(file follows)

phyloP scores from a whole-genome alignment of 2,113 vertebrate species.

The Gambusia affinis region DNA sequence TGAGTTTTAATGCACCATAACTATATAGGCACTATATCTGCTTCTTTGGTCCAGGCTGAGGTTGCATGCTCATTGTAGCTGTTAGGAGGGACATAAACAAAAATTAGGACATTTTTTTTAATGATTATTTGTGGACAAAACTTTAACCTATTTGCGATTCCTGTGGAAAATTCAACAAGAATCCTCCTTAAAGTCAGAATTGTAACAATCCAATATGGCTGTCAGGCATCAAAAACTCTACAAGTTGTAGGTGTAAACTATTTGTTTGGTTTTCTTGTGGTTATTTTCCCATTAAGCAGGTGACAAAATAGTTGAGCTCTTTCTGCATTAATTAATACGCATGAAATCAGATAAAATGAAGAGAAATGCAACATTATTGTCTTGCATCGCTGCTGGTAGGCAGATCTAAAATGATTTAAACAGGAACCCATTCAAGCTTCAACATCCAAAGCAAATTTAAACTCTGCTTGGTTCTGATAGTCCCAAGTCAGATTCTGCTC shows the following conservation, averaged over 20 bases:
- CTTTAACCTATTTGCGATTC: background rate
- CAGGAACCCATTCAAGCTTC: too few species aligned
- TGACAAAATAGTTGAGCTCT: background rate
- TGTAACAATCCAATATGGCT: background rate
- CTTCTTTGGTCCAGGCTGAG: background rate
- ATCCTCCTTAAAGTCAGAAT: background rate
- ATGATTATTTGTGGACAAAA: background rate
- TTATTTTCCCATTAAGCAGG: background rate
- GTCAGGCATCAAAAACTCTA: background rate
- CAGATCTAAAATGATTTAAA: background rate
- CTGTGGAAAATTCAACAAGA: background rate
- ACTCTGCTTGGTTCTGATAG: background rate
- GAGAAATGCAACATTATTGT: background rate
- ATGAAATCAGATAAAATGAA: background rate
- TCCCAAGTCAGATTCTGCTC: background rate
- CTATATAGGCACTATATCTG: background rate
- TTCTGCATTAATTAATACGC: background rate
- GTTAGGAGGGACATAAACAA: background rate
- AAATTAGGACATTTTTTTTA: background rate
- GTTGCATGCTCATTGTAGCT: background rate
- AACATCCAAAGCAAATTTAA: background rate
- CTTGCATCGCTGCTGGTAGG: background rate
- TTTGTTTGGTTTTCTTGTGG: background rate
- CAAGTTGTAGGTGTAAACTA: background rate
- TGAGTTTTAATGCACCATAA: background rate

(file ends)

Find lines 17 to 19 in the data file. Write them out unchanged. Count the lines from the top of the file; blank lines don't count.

- TCCCAAGTCAGATTCTGCTC: background rate
- CTATATAGGCACTATATCTG: background rate
- TTCTGCATTAATTAATACGC: background rate